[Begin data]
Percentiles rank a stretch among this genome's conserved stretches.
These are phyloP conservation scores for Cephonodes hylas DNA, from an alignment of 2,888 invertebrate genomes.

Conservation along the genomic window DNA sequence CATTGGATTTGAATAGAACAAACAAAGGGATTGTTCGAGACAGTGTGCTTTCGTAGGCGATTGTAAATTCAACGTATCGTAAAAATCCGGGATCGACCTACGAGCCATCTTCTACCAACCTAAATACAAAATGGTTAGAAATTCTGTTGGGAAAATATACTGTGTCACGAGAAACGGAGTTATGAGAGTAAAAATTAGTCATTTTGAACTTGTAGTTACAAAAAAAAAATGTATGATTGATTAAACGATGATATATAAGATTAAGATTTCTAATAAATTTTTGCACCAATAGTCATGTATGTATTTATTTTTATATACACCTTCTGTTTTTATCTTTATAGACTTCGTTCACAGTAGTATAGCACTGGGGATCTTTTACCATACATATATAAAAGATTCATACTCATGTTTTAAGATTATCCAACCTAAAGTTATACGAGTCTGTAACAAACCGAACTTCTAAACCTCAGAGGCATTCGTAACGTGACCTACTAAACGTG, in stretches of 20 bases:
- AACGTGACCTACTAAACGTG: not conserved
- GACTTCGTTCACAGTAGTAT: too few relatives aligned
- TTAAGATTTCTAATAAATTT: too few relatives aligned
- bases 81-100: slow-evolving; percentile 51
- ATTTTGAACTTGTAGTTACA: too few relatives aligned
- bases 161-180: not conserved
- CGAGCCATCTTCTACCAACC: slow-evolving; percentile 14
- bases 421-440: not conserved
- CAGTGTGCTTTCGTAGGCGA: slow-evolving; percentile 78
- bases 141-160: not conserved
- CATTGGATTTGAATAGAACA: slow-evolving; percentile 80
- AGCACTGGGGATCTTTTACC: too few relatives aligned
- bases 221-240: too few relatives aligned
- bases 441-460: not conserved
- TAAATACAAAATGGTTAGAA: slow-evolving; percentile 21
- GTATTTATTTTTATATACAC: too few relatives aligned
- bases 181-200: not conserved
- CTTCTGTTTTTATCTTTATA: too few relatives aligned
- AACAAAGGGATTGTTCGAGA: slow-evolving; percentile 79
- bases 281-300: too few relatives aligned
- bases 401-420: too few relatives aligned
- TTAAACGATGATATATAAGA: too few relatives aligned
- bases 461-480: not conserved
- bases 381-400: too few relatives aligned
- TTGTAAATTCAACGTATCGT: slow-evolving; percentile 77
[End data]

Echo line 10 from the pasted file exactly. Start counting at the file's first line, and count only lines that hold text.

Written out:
- CGAGCCATCTTCTACCAACC: slow-evolving; percentile 14